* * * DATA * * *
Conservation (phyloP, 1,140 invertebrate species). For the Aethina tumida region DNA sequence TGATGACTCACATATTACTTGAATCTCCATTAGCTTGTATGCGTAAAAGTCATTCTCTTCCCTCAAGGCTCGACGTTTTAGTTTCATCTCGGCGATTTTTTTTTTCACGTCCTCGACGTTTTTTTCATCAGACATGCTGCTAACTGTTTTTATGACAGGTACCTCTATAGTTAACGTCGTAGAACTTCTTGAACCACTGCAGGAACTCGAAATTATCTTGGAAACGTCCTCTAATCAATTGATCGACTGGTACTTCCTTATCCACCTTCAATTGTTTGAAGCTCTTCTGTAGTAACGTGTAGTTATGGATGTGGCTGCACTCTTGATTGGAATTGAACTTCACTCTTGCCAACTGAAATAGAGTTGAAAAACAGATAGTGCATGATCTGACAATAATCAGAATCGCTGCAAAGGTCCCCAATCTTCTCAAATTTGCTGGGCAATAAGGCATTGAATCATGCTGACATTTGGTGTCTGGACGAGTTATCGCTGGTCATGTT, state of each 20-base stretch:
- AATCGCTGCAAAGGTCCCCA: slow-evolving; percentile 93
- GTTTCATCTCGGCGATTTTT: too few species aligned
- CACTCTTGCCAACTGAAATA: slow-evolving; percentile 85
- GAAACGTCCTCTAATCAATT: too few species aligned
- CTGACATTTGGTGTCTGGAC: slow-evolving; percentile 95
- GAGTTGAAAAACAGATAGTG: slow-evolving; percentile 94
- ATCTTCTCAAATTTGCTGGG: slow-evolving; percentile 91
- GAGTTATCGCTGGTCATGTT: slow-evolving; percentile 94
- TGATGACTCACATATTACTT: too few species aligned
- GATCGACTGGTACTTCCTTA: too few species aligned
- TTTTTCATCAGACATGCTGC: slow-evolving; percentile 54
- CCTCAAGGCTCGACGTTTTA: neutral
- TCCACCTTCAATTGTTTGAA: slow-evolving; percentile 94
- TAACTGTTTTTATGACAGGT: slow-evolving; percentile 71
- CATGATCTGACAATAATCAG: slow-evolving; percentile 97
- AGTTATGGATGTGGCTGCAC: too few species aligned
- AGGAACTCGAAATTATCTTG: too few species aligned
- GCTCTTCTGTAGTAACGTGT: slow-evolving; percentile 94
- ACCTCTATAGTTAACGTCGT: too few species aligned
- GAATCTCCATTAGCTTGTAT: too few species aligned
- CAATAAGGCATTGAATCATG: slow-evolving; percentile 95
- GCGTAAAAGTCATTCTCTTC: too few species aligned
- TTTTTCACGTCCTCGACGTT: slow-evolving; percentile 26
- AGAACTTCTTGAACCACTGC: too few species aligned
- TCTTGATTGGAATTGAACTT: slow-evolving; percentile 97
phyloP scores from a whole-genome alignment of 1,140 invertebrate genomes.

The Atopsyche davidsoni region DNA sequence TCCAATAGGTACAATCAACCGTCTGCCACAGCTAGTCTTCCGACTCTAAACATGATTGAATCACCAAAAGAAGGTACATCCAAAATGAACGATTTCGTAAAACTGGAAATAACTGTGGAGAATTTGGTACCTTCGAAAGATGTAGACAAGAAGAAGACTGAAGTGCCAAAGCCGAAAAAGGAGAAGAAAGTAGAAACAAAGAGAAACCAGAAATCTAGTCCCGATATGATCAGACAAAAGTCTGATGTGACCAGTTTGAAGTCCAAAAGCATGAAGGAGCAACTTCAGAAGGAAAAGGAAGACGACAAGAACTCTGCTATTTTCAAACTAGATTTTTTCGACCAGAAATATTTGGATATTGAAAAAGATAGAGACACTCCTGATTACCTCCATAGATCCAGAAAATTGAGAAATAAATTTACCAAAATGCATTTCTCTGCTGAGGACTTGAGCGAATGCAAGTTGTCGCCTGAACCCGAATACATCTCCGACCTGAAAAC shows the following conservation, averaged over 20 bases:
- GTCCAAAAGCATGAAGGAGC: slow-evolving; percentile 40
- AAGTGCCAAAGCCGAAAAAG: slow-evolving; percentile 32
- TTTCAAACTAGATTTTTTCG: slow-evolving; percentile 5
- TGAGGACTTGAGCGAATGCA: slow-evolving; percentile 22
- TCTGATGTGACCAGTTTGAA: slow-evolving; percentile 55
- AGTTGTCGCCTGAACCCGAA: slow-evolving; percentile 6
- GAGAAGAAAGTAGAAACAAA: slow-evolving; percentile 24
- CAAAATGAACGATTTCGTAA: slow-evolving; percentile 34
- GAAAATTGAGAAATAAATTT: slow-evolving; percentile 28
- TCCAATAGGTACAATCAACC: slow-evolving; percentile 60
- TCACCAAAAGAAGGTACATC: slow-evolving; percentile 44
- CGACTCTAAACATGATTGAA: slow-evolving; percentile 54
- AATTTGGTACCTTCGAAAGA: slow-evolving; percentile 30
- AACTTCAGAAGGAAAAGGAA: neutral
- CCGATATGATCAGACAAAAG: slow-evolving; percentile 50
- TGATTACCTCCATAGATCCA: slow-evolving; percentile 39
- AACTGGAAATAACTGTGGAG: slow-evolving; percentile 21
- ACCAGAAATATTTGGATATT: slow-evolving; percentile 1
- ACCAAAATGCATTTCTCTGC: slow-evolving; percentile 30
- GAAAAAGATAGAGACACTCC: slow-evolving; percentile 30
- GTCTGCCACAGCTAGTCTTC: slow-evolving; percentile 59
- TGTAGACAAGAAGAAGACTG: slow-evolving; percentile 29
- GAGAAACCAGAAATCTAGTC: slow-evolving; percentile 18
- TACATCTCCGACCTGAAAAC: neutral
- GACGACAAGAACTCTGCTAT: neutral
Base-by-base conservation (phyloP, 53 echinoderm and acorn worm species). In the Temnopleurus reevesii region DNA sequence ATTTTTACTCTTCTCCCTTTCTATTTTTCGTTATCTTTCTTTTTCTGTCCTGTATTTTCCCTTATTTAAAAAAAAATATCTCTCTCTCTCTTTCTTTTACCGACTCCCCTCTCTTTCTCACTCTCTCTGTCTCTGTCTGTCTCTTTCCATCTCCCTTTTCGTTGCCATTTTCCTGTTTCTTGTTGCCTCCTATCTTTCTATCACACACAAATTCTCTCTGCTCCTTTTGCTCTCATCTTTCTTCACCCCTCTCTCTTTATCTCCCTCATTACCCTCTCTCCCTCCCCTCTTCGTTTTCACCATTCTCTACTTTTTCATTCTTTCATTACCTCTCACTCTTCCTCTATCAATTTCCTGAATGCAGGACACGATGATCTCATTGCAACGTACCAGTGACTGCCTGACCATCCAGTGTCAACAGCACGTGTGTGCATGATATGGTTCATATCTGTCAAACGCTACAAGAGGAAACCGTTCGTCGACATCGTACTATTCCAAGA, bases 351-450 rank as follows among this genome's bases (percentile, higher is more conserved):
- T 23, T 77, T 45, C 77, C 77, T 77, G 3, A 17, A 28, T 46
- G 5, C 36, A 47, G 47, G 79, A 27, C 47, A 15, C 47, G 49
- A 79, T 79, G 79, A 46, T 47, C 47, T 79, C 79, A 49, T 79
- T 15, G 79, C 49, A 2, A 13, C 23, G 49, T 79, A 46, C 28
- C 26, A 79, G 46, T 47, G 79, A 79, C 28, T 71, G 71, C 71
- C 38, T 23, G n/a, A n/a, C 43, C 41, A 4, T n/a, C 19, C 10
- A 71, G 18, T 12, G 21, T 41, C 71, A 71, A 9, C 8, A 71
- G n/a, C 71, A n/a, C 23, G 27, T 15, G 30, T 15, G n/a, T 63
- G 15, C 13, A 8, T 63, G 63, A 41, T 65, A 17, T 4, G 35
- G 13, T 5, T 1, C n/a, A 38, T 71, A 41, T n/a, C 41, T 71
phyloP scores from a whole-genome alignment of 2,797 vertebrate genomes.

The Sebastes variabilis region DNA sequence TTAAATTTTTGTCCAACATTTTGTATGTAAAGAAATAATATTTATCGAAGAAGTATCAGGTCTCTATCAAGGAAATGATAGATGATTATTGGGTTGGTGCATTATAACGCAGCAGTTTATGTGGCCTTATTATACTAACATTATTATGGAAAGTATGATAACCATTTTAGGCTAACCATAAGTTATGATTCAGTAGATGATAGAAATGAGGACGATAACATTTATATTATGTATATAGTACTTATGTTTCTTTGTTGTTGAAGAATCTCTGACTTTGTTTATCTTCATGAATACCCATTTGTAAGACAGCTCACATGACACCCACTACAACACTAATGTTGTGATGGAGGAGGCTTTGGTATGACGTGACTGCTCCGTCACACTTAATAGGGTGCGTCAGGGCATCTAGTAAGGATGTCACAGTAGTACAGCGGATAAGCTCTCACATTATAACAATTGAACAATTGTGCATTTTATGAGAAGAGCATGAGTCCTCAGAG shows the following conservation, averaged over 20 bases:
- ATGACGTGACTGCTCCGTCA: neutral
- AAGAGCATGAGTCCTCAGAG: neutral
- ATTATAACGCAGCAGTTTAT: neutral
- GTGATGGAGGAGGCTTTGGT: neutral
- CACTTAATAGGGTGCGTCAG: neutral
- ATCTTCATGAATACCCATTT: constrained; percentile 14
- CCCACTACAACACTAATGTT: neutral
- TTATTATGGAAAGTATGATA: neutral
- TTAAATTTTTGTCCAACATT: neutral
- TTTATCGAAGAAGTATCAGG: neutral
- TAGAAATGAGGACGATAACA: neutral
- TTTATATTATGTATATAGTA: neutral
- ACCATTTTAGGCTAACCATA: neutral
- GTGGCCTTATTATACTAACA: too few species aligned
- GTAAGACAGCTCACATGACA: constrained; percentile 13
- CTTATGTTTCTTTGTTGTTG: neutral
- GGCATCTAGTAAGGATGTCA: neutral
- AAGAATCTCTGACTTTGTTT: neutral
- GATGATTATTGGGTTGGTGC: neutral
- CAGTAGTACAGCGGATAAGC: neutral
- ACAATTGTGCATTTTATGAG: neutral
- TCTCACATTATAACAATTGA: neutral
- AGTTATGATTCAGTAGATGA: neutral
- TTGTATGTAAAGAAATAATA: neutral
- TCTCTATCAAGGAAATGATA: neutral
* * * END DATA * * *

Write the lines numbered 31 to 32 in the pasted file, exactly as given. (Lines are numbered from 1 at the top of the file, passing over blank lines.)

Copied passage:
- TTTCAAACTAGATTTTTTCG: slow-evolving; percentile 5
- TGAGGACTTGAGCGAATGCA: slow-evolving; percentile 22